Which states have no sales tax on gold and silver?

The only states that are still alive pay taxes on the sale of precious metals. To date, 41 states have eliminated sales taxes on gold and silver bullion. The only states that continue to levy taxes on the sale of precious metal ingots are Vermont, New Jersey, Maine, Tennessee, Kentucky, Wisconsin, New Mexico, Mississippi and Hawaii. The District of Columbia also taxes physical purchases of gold and silver.

In the state of Texas, sales of gold and silver are not subject to sales tax. If shipping an order to your state involves paying sales tax on silver and gold bars, coins or rare coins, you can avoid being charged sales taxes for your order by storing your items at the Texas Bullion Depositary. Since the order will not have a shipping address in your state, no state sales taxes will be required. The United States Gold Office, directors and representatives do not guarantee customers that they will make profits or guarantee that losses cannot be incurred as a result of following their coin collection recommendations or after the liquidation of coins purchased at the United States Gold Office.

A committee of the Virginia House of Representatives recently approved a bill that would expand the sales tax exemption to the sale of gold and silver ingots and coins. To clear up the confusion, we've created an interactive directory that allows you to research your state's sales tax rules and regulations so you know in advance what to expect. The exchange of currency for another form of currency based on an exchange rate is not a taxable transaction if the invoice, receipt, billing, proof of sale, or ticket or contract issued to the customer identify the exchange rate. Investment metal ingot is defined as any elemental precious metal that has undergone a smelting or refining process, including, among others, gold, silver, platinum and palladium, and which is in such a state or condition that its value depends on its content and not on its shape.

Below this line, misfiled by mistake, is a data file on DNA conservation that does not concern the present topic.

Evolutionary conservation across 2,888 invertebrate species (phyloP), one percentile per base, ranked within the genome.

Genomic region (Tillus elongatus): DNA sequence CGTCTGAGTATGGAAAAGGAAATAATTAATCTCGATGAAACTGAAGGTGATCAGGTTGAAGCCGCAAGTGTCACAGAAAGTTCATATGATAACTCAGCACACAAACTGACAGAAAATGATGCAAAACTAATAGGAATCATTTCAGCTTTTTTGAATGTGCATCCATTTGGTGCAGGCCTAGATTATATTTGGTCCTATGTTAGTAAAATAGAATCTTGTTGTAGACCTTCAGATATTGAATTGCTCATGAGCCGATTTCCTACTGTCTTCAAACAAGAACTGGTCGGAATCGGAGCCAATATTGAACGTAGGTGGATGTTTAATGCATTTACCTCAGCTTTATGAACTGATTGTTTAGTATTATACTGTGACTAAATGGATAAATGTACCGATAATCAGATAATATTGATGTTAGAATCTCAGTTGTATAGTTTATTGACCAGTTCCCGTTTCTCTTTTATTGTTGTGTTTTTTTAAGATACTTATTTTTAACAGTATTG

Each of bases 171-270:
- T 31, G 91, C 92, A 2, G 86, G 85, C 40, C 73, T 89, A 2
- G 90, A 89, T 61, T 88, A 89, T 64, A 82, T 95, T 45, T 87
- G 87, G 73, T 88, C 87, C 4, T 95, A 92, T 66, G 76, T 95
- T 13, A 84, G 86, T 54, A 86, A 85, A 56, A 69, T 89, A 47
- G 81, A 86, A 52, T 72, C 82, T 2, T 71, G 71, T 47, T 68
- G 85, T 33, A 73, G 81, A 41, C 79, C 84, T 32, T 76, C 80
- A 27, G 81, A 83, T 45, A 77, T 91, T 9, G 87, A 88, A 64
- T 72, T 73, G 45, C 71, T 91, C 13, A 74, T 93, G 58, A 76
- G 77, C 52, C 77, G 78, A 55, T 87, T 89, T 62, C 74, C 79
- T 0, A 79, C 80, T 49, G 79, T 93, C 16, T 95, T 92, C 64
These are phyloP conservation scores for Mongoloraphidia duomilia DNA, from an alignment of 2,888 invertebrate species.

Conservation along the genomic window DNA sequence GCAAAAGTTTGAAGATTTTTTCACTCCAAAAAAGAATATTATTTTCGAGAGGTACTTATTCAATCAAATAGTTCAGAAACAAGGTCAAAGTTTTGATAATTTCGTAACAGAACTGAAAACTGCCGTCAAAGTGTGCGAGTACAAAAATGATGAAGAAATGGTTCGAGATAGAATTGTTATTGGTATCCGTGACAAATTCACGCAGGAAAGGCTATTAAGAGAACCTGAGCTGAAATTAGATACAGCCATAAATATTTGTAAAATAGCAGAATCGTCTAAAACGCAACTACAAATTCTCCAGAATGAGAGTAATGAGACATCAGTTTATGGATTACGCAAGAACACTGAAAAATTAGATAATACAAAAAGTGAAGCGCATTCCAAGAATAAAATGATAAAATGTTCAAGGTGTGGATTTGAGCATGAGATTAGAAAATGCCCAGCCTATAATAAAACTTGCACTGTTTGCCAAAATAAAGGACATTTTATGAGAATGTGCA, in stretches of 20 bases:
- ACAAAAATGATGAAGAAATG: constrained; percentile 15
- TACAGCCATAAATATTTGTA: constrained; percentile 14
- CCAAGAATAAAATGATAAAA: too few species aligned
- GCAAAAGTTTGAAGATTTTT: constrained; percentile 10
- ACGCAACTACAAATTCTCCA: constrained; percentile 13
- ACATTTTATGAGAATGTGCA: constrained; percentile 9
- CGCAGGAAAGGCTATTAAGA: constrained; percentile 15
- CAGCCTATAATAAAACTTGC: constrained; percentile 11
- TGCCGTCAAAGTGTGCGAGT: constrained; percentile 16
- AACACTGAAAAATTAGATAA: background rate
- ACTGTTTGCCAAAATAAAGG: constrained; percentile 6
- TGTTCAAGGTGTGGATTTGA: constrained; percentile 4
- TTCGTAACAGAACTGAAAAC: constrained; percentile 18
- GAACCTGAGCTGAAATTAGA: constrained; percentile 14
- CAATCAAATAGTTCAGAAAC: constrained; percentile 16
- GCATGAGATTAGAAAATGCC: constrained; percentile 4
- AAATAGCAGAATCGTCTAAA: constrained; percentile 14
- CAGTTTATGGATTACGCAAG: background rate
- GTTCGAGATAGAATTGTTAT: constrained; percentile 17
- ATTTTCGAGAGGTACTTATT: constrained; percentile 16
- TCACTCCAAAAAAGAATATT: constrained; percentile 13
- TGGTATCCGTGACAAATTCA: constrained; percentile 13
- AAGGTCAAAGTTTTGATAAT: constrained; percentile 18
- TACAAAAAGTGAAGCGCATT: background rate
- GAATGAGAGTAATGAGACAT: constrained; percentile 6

Back then, the court ruled in favor of Quill Corp, which agreed that it did not need to collect sales tax in North Dakota because it had no physical presence in the state. In effect, states that levy taxes on purchases of precious metals act as if gold and silver weren't money at all. To qualify for the exemption, it must be manufactured in whole or in part with gold, silver, platinum, palladium or other material; used only as legal tender, security or commodity in Tennessee or another state, the United States or a foreign country; and sold on the basis of its intrinsic value as a precious material or collector's item, rather than its representative value as a medium of exchange. In short, South Dakota claimed that it was losing local sales taxes, as consumers spent more money shopping online than in physical stores.

If you store your gold and silver bars somewhere other than your home state, be sure to check that location's sales tax rates. By eliminating this tax on the exchange of gold and silver, states treat the species as money and not as a commodity. Cortez added that rising inflationary pressures make gold and silver more attractive to consumers seeking to preserve their wealth.